For those who use a common, structured model repository, these can be represented by a reuse glyph that indicates the availability of an underlying service interaction model (along with details on where it is located). In this way, you can discourage redrawing the same services over and over again in various models, without oversight. If large enterprises used a structured repository like this, they would know how many models featured a certain icon, which would determine the extent to which the architecture would need to be changed to accommodate a major release.
The service owner is always in the left quadrant; he or she is the one who owns the agreements with other IT providers (OLAs) or vendors (UCs). If a provider’s services/systems are depicted in the model, then a corresponding OLA should be in place and represented in the provider quadrant. This may seem like overkill, but this activity often highlights potential gaps that could be trouble down the road.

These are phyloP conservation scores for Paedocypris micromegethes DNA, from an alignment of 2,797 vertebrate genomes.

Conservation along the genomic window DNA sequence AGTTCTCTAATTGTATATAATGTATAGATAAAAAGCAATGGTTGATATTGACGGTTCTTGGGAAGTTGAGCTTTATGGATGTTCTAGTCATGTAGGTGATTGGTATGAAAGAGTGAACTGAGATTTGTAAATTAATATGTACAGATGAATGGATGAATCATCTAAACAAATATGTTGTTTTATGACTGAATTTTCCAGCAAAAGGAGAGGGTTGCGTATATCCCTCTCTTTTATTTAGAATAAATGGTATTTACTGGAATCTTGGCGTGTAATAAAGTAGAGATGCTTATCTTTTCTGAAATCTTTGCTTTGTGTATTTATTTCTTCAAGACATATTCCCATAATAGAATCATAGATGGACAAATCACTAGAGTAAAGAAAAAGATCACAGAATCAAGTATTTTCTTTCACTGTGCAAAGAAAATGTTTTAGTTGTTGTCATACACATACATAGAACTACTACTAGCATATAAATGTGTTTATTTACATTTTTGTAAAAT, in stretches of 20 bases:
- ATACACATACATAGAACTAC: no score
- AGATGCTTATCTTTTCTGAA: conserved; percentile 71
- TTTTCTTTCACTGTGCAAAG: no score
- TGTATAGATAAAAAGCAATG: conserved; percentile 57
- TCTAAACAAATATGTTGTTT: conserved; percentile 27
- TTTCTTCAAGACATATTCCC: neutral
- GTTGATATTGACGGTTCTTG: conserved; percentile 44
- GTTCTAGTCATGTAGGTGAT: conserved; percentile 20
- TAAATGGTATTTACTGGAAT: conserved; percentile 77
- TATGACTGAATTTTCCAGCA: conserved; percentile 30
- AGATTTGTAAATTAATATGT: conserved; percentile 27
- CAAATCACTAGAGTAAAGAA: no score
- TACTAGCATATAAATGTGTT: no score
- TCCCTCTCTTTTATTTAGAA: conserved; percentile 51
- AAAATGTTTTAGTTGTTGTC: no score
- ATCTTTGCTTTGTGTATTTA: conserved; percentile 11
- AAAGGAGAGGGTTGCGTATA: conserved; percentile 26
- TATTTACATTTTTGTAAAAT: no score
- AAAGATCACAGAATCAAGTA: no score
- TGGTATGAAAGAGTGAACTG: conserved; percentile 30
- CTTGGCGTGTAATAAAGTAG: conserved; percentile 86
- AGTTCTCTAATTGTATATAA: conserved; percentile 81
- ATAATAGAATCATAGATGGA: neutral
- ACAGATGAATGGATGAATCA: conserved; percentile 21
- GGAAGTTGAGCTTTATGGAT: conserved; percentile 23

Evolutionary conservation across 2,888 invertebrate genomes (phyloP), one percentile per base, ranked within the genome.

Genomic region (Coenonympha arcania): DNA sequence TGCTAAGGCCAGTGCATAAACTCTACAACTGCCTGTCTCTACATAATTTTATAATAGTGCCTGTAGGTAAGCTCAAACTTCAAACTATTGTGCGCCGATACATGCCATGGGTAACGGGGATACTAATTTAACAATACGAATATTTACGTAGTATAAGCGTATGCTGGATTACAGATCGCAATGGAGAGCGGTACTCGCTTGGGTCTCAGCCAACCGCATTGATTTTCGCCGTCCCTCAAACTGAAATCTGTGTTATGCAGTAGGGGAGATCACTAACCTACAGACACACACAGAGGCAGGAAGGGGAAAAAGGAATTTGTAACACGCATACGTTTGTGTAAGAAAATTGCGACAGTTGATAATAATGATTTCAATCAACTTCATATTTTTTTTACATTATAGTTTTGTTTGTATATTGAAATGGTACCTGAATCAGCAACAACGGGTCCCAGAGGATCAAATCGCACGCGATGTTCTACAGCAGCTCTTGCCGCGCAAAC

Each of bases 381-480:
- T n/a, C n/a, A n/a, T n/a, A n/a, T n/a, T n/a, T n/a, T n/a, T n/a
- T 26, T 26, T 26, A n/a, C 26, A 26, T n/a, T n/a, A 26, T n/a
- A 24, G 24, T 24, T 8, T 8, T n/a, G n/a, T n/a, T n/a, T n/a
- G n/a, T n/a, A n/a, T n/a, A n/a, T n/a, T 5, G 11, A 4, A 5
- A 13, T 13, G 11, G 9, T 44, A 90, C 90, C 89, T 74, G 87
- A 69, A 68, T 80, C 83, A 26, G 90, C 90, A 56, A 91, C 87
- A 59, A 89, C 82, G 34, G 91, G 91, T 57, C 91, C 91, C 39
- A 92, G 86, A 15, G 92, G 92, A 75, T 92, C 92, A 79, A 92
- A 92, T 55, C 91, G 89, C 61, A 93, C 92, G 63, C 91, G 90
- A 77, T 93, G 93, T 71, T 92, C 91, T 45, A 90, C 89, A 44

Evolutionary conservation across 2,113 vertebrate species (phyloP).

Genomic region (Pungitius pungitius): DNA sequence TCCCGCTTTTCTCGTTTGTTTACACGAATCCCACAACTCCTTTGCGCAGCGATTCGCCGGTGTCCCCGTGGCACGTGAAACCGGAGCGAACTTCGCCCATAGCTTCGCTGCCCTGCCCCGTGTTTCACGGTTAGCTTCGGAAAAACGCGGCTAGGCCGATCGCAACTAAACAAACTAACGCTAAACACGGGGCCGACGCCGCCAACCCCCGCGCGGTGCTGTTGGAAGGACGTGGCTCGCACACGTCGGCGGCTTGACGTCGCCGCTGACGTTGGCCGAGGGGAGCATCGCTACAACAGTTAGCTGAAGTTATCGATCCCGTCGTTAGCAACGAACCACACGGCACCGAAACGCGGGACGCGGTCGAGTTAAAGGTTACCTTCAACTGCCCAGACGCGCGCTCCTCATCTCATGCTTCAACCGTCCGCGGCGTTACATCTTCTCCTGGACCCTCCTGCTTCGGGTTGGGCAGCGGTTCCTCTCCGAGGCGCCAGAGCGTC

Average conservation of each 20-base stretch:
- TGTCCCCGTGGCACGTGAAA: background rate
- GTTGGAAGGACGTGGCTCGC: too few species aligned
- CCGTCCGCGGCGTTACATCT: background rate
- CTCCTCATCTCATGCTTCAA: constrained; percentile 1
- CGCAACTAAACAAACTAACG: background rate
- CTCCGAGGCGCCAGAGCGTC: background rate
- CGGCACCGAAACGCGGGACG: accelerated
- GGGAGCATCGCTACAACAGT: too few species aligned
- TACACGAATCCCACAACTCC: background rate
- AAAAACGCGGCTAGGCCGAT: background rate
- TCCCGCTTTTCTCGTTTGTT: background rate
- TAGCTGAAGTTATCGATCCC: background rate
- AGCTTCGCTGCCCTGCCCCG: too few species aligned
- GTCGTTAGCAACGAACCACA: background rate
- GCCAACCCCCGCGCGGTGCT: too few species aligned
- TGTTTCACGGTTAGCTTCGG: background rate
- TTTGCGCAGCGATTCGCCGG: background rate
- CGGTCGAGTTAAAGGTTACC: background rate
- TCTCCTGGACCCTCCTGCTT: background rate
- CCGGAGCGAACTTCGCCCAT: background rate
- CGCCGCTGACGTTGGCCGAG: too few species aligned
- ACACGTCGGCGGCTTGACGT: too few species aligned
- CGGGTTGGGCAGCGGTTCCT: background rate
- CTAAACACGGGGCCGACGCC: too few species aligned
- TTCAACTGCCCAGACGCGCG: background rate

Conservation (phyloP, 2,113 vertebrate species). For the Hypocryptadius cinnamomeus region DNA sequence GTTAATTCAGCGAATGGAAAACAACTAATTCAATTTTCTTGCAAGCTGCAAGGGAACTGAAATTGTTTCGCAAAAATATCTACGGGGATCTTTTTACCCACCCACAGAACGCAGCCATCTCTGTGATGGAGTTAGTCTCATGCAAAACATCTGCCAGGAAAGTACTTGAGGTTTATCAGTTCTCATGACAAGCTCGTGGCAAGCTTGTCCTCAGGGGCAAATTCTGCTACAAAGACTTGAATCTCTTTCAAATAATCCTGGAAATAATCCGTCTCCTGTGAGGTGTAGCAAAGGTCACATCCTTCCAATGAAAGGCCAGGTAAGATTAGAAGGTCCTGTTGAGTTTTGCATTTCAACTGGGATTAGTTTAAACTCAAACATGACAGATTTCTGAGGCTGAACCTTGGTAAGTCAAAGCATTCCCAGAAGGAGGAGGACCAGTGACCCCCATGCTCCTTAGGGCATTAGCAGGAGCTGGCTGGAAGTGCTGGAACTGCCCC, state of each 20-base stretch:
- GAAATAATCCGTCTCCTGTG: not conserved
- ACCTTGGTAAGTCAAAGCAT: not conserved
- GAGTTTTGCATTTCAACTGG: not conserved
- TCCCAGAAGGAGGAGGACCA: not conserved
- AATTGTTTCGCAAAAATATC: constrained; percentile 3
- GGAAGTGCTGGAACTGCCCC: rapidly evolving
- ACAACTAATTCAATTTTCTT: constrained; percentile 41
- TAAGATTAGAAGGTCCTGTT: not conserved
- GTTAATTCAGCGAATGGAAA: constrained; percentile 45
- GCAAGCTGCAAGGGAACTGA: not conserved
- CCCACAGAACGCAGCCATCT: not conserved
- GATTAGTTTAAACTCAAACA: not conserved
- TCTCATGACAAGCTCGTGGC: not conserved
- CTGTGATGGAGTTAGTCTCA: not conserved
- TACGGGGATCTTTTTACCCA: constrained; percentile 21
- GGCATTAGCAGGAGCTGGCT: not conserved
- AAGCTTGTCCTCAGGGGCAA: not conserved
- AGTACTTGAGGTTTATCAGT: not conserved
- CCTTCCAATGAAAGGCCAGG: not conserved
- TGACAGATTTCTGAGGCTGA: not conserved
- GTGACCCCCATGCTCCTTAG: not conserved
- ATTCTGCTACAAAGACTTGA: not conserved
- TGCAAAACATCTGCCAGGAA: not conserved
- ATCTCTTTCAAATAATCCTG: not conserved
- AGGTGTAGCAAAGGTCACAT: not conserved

Located in the top quadrant, the service desk (or desks, if appropriate) ensures that everyone is clear about how consumers will contact the service desk. If the consumer is a system, there should be processes in place to alert support personnel. If a third party provides support, or if the provider is operating multiple service desks, the model should depict specific events or user scenarios and should include corresponding knowledge articles and/or troubleshooting scripts, as needed.